It's not a "God is good and we're bad" mentality.  The reality is we skew towards ourselves - what we want, desire, think we need, etc.  We tend towards self-preservation, not self-sacrifice.  But the over-arching theme of the Bible is one of putting others first.  God modeled it.  God's love and favor comes to us inspite of how little we "deserve" it.  And God calls us to give ourselves away to others, in that same spirit of love and grace.

HE > I.  A Christian company here in Hawaii has that as it's logo.  He is greater than I (am).  Putting God first.  Desiring what God desires.  Much of the time that's what we do.  But we all have those moments when our human frailty reveals our lusts, desires, and selfishness demanding control.  It's precisely at those times that we need God to turn our hearts towards him.  Psalm 119:36.

Monday, February 4, 2013

Be careful what you wish for!

"...Join me in earnest prayer to God on my behalf, that I may be rescued from the unbelievers in Judea, and that my ministry to Jerusalem may be acceptable to the saints, so that by God's will I may come to you with joy and be refreshed in your company."
(Romans 15:30-32)

We could label it: "Be careful what you wish for," or "God's ways are not our ways."  Either way, I find these verses from the end of Romans 15 quite striking.  Let me set the stage...

Paul, who grew up as "Saul," had been a zealous Pharisee (Jewish religious leader), before his conversion to Christianity.  In his early days as a new believer, he went form synagogue to synagogue sharing the Gospel with his fellow Jews.  Some converted.  Many didn't.  Some even got so upset they sought to do him bodily harm!  So he changed his "M.O.", and started preaching to the Gentiles (non-Jews), which was groundbreaking at that time.  After helping start numerous communities of Gentile believers, Paul asked them to make a sacrificial "love offering" to the original believers (aka Jewish Christians from Jerusalem).  Now he's on his way back to deliver the gift.  He also wants to visit the believers in Rome, and tells them so in this letter we have.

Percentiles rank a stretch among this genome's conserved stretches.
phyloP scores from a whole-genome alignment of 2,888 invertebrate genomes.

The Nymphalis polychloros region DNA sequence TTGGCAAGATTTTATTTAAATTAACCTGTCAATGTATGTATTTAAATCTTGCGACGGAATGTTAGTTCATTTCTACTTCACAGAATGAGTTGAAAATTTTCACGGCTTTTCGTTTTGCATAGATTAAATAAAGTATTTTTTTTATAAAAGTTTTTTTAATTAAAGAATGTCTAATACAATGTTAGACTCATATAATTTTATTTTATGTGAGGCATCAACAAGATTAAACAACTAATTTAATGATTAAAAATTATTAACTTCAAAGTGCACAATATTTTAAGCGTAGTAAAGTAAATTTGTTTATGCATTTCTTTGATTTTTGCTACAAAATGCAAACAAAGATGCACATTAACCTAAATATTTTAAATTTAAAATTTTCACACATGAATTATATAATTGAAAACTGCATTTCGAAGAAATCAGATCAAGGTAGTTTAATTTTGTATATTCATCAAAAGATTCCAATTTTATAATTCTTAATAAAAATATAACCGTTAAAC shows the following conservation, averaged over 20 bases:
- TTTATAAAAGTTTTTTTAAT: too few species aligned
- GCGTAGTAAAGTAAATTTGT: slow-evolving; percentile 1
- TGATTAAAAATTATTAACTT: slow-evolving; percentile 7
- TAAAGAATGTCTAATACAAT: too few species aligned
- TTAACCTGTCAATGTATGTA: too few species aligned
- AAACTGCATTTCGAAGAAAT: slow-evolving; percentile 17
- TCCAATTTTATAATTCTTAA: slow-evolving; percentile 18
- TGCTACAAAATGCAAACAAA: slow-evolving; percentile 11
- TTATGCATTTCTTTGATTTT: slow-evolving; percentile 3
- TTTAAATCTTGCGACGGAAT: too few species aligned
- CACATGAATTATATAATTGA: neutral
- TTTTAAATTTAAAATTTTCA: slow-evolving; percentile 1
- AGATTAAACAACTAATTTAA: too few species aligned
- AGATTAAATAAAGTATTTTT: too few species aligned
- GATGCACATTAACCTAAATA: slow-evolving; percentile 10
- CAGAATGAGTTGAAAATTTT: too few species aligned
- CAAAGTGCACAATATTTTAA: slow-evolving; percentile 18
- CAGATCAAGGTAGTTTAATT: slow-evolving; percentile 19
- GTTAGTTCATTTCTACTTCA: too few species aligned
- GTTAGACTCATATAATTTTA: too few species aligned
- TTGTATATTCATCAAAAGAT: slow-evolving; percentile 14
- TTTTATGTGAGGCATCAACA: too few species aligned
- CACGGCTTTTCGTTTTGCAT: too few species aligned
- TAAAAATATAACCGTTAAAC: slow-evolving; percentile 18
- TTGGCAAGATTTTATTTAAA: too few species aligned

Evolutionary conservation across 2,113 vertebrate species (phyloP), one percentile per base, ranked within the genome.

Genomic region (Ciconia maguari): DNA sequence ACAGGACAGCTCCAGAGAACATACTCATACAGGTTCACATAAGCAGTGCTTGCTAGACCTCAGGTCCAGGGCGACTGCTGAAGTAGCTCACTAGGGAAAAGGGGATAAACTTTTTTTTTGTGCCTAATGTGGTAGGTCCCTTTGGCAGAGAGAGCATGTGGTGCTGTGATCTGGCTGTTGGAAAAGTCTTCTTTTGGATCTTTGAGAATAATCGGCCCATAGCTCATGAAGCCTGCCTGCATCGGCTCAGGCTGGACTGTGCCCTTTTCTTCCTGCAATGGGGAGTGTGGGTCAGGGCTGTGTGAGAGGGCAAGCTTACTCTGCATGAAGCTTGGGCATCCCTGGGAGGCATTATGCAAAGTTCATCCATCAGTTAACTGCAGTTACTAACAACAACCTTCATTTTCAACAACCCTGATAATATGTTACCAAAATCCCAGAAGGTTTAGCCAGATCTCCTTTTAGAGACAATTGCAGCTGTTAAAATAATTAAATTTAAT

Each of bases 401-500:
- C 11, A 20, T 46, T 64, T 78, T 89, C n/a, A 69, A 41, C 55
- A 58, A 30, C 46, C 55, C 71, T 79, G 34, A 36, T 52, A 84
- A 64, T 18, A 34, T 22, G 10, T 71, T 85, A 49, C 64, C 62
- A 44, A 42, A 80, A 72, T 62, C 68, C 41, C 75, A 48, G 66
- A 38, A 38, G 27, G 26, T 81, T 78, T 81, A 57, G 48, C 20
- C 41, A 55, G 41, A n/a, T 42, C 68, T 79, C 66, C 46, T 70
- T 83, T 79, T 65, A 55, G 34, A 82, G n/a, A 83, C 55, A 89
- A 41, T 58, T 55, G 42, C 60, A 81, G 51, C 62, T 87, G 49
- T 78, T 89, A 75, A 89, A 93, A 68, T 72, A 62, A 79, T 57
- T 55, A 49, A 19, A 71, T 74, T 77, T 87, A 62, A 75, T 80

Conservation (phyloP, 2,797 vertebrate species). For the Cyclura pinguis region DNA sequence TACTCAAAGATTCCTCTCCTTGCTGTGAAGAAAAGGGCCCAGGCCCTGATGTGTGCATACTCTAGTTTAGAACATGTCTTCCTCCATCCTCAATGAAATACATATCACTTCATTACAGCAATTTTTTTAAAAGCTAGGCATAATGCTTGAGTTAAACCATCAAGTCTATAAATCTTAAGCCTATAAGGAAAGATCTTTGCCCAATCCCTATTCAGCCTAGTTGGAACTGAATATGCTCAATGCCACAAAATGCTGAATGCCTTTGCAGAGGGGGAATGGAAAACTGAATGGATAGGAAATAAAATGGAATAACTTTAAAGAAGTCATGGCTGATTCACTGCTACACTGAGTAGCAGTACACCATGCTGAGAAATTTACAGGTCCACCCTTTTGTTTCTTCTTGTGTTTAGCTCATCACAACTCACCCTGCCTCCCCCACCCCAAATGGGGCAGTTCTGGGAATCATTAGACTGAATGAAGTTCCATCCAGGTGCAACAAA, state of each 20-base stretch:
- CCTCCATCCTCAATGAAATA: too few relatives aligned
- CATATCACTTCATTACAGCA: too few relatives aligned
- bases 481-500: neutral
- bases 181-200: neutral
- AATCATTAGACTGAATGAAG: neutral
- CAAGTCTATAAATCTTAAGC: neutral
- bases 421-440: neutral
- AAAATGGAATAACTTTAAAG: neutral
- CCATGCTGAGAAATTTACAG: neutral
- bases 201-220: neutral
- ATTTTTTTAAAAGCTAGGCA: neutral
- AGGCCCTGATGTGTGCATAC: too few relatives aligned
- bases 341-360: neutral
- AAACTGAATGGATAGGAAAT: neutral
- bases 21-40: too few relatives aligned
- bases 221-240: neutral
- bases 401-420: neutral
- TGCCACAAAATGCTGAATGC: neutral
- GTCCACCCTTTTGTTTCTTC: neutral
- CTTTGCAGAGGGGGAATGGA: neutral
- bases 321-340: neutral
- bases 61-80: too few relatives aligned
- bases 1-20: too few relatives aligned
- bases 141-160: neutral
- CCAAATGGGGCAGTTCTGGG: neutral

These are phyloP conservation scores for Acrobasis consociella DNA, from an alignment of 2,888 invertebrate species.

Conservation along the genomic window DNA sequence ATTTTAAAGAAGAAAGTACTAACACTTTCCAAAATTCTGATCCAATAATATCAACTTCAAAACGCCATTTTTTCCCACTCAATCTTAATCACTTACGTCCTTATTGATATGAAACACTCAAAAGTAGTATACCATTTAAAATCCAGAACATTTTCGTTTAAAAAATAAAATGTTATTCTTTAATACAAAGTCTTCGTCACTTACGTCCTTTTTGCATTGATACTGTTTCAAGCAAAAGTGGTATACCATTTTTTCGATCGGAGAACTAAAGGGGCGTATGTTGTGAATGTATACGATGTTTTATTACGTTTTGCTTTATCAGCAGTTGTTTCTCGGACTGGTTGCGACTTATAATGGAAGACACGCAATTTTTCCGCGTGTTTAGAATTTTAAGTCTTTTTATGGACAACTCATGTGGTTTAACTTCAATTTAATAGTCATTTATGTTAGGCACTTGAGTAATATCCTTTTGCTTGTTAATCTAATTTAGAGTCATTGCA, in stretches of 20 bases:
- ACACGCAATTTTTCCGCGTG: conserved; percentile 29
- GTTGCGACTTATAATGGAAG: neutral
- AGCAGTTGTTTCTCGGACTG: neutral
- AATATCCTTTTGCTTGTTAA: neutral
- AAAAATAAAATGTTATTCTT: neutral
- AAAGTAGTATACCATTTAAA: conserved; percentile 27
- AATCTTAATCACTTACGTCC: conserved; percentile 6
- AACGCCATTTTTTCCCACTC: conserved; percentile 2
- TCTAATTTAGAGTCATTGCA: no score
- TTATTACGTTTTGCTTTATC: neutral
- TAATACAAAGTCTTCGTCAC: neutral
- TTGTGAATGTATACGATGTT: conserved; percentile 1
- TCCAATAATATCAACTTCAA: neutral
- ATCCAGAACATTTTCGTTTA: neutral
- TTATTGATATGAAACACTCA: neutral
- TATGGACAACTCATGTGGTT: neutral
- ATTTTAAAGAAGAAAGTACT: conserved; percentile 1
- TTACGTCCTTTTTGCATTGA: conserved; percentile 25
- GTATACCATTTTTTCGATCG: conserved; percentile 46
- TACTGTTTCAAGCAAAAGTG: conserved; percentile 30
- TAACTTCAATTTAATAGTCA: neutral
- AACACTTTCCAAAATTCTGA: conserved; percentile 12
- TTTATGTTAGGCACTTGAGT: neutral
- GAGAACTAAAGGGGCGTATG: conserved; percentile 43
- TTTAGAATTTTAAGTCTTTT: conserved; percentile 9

What actually happened when he got to Jerusalem is this... He gave the offering to the Church. The "unbelievers in Judea" got him arrested on trumped-up charges, and almost succeeded in assassinating him while in custody.  In the end, Paul used his right as a Roman citizen to appeal to the Emperor, and thus was transported (as a prisoner) to Rome, where he lived a couple of years before his death.

So in the end, his prayer to the church in Rome (Romans 15:30-32) was indeed answered.  He did make it to them - only as a prisoner.  But I reckon Paul didn't mind so much.  He was still able to meet with the believers even as a prisoner.  And he said on more than one occasion that he was "a prisoner of the Lord Jesus" (Ephesians 4:1).

So be careful what you wish for... or just know that God is ultimately in control, no matter what comes our way.  We need to use every moment we have for God's glory!

Beyond pre-nups!

[From Feb.1, 2013]

"For this reason it depends on faith, in order that the promise may rest on grace and be guaranteed to all Abraham's descendants, not only to the adherents of the law, but also to those who share the faith of Abraham..." 
(Romans 4:16)

Loans.  Promissory notes.  Collateral.  Prenuptial agreements.  Binding contracts.  We're familiar with how our agreements and promises are made.  Two (or more) parties have goods or services they plan on exchanging.  Details are laid out ahead of time.  No one enters into such an agreement without believing the other party will fulfill their end of the bargain.

Paul, writing to the believers in Rome, lays out the promise of God to Abraham.  The Covenant!  When Abraham had nothing to give God except his faith, God made the promise.  It wasn't contingent upon anything Abe did (or didn't do).  It was all on God.  Paul says that's a promise that "rests on grace."

I love that phrase!  That's how God works, isn't it?  He doesn't give us what we deserve, but instead showers us with love & forgiveness.  In return, we're invited to do the same for others.  May we be agents of grace - God's transforming grace!